As Revenge of the Sith opens, our old pals Anakin Skywalker and Obi-Wan Kenobi are knee-deep in a rescue mission. Seems that Senator Palpatine has been abducted by a sneaky cyborg bastard, and only the members of the audience are already aware that Palpatine's a devious weiner who's not really deserving of such an arduous rescue. After a long and blissfully insane collection of action sequences, Revenge of the Sith settles down for a bit to move the chess pieces around the board: Anakin and Padme, secretly wed at the conclusion of Episode 2, are dealing with all sorts of strife. Oh, plus she's pregnant. (We all know she's carrying twins, even if she doesn't. This is fun!)
Meanwhile the Jedi Council are trying to thwart the efforts of the nefarious Count Dooku and his new sidekick, the creepy robot known as General Grievous. Our principal characters, as usual, get split up and sent on separate missions: Obi-Wan to planet Utapau to deal with Grievous, Jedi Master Yoda to the Wookiee planet of Kashyykk, and Anakin ... well, Anakin spends much of his time on Coruscant, where he dreams of Padme's death, gets casually rebuffed by the Jedi Masters he so admires, and eventually falls under the influence of the clearly dangerous Senator Palpatine.
And if you're even remotely familiar with the Star Wars backstory, you know where this relationship is headed. Indeed, the scenes between Skywalker and Palpatine are some of the best moments in the entire trilogy. Lucas (along with uncredited screenwriter Tom Stoppard) is well aware that Anakin's conversion from good to evil is the absolute heart of the story, and the numerous conversations between the devious Senator and the petulant young Jedi are deliciously droll and absolutely captivating. That we, the audience members, start to see the logic behind Palpatine's snaking speeches is a testament to Lucas' skills as a storyteller: For the past five movies we've all been wholly convinced that the Jedi Way is the only way; it takes perhaps three brilliant moments between Anakin and Palpatine before we completely and totally "buy" the young man's conversion from Jedi to Sith. And once the final nail is struck into the coffin of Anakin's soul, the faithful fans will undoubtedly feel a sense of profound tragedy and sadness. We know Anakin is destined to become Darth Vader, yet Revenge of the Sith still has us whining "Oh, no!" as the drama unfolds.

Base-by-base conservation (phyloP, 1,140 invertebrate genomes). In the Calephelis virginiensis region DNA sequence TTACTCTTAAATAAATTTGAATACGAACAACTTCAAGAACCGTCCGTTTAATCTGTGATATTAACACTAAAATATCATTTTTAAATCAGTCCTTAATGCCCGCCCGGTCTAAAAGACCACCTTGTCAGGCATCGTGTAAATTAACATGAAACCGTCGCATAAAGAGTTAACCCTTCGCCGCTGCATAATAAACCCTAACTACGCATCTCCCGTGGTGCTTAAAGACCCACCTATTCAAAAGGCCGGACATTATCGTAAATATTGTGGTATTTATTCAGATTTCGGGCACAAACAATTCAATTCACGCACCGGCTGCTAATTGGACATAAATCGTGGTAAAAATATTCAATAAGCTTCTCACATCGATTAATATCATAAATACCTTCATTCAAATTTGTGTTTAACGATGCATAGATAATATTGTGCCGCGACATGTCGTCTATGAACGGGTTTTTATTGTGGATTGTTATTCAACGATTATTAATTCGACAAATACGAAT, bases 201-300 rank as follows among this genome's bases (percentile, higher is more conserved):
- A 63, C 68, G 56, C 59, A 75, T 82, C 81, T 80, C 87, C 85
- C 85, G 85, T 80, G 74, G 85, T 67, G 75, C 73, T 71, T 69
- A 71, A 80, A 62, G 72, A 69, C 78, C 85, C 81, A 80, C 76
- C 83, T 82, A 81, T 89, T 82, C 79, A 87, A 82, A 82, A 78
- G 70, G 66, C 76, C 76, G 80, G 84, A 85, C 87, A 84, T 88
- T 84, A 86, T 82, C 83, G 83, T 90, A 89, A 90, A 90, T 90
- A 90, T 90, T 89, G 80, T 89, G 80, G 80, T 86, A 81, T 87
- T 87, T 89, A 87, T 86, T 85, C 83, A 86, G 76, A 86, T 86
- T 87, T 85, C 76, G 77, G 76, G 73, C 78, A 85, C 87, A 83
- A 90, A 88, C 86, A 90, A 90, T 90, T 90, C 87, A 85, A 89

This is what makes Revenge of the Sith such a delicious treat: We already know the ending; we know who lives and who dies; we know basically everything before the movie even begins. But watching it finally unfold ... well, wow, is all I can say. You want action? This movie's got it in spades. You want one last visit with your beloved Star Wars friends and enemies? Here it is. You want a tragic yet supremely satisfying conclusion to a story 28 years in the making? It's all here and more. No, it's not near flawless; yes, it's got more of the cornball romance dialogue and obtusely delivered moments of exposition. (Lucas has always been a filmmaker who likes to show AND tell when just the showing would be enough.) But, warts and all, Revenge of the Sith is pure Star Wars through and through. The third and final chapter even manages to make its previous entries more enjoyable, because without all that "senate stuff" from Episodes 1 & 2, very little of what transpires in Sith's second act would make a lick of sense.
To me, Star Wars is like the Philadelphia Phillies: even when they don't field the best team under the sun, I still feel a sense of love and loyalty that helps me to forgive the rough spots. That doesn't mean I won't criticize the Phils when they play a bad game or look particularly foolish -- but the love will always be there. And I sincerely love the Star Wars movies: the wonderful 1977 flick that started it all, the masterfully crafted 1980 sequel that gave us all such a thrill, the 1983 finale that had me cheering from the aisles, and, yes, the pair of prequels that temporarily whisked me back to a childhood full of action figures, trading cards, and long, lovely nights at the multiplexes.
Revenge of the Sith is not only better than its two predecessors; it's easily one of the best flicks in the whole damn series. Only time will tell if Lucas' prequel trilogy will grow more admired with age, but speaking only as one longtime Star Wars fanatic, I think they're very worthy additions to the mythology -- and to Mr. Lucas I offer a hearty dose of thanks. For the jawas and the TIE fighters; for Han Solo and Obi-Wan Kenobi; for the action, the escapes, the creatures, and the landscapes. Your six-movie series may indeed have its fair share of speed-bumps, gaffes, and glitches, but I've had such a good time on these interstellar space trips - to bitch about the few rough spots would be a stunning display of ingratitude.And while I do acknowledge and respect the opinions of those who detest the Prequel Trilogy, I simply do not agree with their complaints. "Revenge of the Sith" is a brilliantly good time, and I had an absolute ball on this one last visit to "a galaxy far, far away."
link directly to this review at http://www.efilmcritic.com/review.php?movie=12284&reviewer=128
originally posted: 05/18/05 14:36:36